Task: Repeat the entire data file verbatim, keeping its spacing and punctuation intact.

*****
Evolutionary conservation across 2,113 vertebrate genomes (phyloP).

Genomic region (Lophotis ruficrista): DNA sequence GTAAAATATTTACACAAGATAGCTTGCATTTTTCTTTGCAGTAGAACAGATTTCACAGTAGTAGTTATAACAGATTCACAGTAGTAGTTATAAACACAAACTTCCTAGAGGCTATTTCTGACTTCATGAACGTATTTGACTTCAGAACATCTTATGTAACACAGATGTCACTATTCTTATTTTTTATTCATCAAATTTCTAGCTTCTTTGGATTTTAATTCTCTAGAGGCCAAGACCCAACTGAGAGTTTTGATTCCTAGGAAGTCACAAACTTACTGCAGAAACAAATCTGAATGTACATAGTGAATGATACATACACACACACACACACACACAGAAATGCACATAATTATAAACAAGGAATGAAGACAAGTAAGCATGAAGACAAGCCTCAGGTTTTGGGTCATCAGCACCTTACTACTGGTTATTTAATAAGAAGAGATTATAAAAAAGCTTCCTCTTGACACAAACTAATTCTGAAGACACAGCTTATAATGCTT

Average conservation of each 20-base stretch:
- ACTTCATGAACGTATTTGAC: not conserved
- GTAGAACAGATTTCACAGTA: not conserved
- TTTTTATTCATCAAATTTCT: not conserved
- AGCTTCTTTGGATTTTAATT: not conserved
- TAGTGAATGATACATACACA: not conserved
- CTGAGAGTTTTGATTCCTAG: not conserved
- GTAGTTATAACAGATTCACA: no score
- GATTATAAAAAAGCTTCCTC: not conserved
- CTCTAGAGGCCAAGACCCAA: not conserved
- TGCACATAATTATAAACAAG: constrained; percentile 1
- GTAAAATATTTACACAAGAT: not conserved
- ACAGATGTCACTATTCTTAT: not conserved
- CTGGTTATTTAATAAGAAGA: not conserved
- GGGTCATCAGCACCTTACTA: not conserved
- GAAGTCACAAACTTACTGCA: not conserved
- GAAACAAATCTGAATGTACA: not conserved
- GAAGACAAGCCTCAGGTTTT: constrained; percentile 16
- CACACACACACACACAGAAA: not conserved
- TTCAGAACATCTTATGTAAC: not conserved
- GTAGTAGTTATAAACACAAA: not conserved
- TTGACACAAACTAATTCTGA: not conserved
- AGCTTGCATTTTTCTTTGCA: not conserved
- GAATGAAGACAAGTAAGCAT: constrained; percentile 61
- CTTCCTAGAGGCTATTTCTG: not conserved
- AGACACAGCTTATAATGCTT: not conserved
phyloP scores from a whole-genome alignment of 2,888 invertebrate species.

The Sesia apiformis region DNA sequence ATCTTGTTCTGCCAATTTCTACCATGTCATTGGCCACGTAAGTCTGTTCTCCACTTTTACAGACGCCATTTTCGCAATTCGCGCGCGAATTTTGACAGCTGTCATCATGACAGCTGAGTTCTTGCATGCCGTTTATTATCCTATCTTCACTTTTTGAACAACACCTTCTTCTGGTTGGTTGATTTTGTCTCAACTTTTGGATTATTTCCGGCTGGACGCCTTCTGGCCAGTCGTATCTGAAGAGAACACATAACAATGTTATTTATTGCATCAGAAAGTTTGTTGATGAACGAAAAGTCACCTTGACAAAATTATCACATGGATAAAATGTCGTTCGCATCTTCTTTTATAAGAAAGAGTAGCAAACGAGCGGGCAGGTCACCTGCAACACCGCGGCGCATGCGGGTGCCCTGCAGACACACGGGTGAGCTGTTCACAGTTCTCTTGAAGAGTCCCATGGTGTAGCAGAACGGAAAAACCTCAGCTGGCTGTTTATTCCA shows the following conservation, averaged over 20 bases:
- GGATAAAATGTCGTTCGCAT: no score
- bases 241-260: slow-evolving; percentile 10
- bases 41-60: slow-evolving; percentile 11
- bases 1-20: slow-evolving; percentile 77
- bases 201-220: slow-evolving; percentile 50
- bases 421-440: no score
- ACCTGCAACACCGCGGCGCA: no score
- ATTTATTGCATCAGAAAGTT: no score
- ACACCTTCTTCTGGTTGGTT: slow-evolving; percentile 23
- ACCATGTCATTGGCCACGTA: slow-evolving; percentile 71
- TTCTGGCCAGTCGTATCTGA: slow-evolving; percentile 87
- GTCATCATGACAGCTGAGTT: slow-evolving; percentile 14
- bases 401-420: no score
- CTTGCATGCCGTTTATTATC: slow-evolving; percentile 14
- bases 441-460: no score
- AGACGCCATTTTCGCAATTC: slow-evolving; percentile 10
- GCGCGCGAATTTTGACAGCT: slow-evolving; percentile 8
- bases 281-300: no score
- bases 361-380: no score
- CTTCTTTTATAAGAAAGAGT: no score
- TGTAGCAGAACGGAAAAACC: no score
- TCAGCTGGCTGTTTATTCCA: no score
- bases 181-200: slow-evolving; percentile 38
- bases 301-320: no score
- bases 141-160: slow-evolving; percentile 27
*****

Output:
Evolutionary conservation across 2,113 vertebrate genomes (phyloP).

Genomic region (Lophotis ruficrista): DNA sequence GTAAAATATTTACACAAGATAGCTTGCATTTTTCTTTGCAGTAGAACAGATTTCACAGTAGTAGTTATAACAGATTCACAGTAGTAGTTATAAACACAAACTTCCTAGAGGCTATTTCTGACTTCATGAACGTATTTGACTTCAGAACATCTTATGTAACACAGATGTCACTATTCTTATTTTTTATTCATCAAATTTCTAGCTTCTTTGGATTTTAATTCTCTAGAGGCCAAGACCCAACTGAGAGTTTTGATTCCTAGGAAGTCACAAACTTACTGCAGAAACAAATCTGAATGTACATAGTGAATGATACATACACACACACACACACACACAGAAATGCACATAATTATAAACAAGGAATGAAGACAAGTAAGCATGAAGACAAGCCTCAGGTTTTGGGTCATCAGCACCTTACTACTGGTTATTTAATAAGAAGAGATTATAAAAAAGCTTCCTCTTGACACAAACTAATTCTGAAGACACAGCTTATAATGCTT

Average conservation of each 20-base stretch:
- ACTTCATGAACGTATTTGAC: not conserved
- GTAGAACAGATTTCACAGTA: not conserved
- TTTTTATTCATCAAATTTCT: not conserved
- AGCTTCTTTGGATTTTAATT: not conserved
- TAGTGAATGATACATACACA: not conserved
- CTGAGAGTTTTGATTCCTAG: not conserved
- GTAGTTATAACAGATTCACA: no score
- GATTATAAAAAAGCTTCCTC: not conserved
- CTCTAGAGGCCAAGACCCAA: not conserved
- TGCACATAATTATAAACAAG: constrained; percentile 1
- GTAAAATATTTACACAAGAT: not conserved
- ACAGATGTCACTATTCTTAT: not conserved
- CTGGTTATTTAATAAGAAGA: not conserved
- GGGTCATCAGCACCTTACTA: not conserved
- GAAGTCACAAACTTACTGCA: not conserved
- GAAACAAATCTGAATGTACA: not conserved
- GAAGACAAGCCTCAGGTTTT: constrained; percentile 16
- CACACACACACACACAGAAA: not conserved
- TTCAGAACATCTTATGTAAC: not conserved
- GTAGTAGTTATAAACACAAA: not conserved
- TTGACACAAACTAATTCTGA: not conserved
- AGCTTGCATTTTTCTTTGCA: not conserved
- GAATGAAGACAAGTAAGCAT: constrained; percentile 61
- CTTCCTAGAGGCTATTTCTG: not conserved
- AGACACAGCTTATAATGCTT: not conserved
phyloP scores from a whole-genome alignment of 2,888 invertebrate species.

The Sesia apiformis region DNA sequence ATCTTGTTCTGCCAATTTCTACCATGTCATTGGCCACGTAAGTCTGTTCTCCACTTTTACAGACGCCATTTTCGCAATTCGCGCGCGAATTTTGACAGCTGTCATCATGACAGCTGAGTTCTTGCATGCCGTTTATTATCCTATCTTCACTTTTTGAACAACACCTTCTTCTGGTTGGTTGATTTTGTCTCAACTTTTGGATTATTTCCGGCTGGACGCCTTCTGGCCAGTCGTATCTGAAGAGAACACATAACAATGTTATTTATTGCATCAGAAAGTTTGTTGATGAACGAAAAGTCACCTTGACAAAATTATCACATGGATAAAATGTCGTTCGCATCTTCTTTTATAAGAAAGAGTAGCAAACGAGCGGGCAGGTCACCTGCAACACCGCGGCGCATGCGGGTGCCCTGCAGACACACGGGTGAGCTGTTCACAGTTCTCTTGAAGAGTCCCATGGTGTAGCAGAACGGAAAAACCTCAGCTGGCTGTTTATTCCA shows the following conservation, averaged over 20 bases:
- GGATAAAATGTCGTTCGCAT: no score
- bases 241-260: slow-evolving; percentile 10
- bases 41-60: slow-evolving; percentile 11
- bases 1-20: slow-evolving; percentile 77
- bases 201-220: slow-evolving; percentile 50
- bases 421-440: no score
- ACCTGCAACACCGCGGCGCA: no score
- ATTTATTGCATCAGAAAGTT: no score
- ACACCTTCTTCTGGTTGGTT: slow-evolving; percentile 23
- ACCATGTCATTGGCCACGTA: slow-evolving; percentile 71
- TTCTGGCCAGTCGTATCTGA: slow-evolving; percentile 87
- GTCATCATGACAGCTGAGTT: slow-evolving; percentile 14
- bases 401-420: no score
- CTTGCATGCCGTTTATTATC: slow-evolving; percentile 14
- bases 441-460: no score
- AGACGCCATTTTCGCAATTC: slow-evolving; percentile 10
- GCGCGCGAATTTTGACAGCT: slow-evolving; percentile 8
- bases 281-300: no score
- bases 361-380: no score
- CTTCTTTTATAAGAAAGAGT: no score
- TGTAGCAGAACGGAAAAACC: no score
- TCAGCTGGCTGTTTATTCCA: no score
- bases 181-200: slow-evolving; percentile 38
- bases 301-320: no score
- bases 141-160: slow-evolving; percentile 27